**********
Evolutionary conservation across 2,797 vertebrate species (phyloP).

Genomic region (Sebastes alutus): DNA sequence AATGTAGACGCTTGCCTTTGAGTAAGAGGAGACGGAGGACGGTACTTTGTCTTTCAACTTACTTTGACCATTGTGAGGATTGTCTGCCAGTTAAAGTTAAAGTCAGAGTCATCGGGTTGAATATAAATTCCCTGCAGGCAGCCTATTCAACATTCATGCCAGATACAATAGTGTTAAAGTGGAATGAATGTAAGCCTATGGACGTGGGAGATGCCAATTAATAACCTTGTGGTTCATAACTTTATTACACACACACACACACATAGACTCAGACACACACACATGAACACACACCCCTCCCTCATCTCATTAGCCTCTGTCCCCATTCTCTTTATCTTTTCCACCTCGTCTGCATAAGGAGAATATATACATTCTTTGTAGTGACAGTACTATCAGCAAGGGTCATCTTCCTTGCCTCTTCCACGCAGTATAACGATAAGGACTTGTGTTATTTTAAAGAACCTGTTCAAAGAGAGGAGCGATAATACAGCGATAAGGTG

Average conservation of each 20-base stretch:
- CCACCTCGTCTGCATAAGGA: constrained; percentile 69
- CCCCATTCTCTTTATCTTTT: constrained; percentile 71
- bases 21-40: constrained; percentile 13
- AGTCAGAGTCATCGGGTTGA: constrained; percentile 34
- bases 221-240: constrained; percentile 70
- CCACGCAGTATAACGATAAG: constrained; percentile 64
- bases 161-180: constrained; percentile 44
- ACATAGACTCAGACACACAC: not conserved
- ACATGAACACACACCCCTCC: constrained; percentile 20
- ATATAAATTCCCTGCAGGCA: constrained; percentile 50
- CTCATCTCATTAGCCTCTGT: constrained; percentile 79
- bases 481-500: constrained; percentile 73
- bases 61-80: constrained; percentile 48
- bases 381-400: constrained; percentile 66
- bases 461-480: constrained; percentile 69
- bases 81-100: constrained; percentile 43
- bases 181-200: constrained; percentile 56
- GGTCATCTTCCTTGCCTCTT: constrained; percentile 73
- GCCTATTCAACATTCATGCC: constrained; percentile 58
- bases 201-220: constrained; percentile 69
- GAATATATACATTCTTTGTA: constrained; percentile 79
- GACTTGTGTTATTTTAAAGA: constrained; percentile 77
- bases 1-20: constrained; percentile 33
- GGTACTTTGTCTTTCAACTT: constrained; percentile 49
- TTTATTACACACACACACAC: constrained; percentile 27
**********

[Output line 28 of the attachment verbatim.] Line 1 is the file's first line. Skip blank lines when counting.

- TTTATTACACACACACACAC: constrained; percentile 27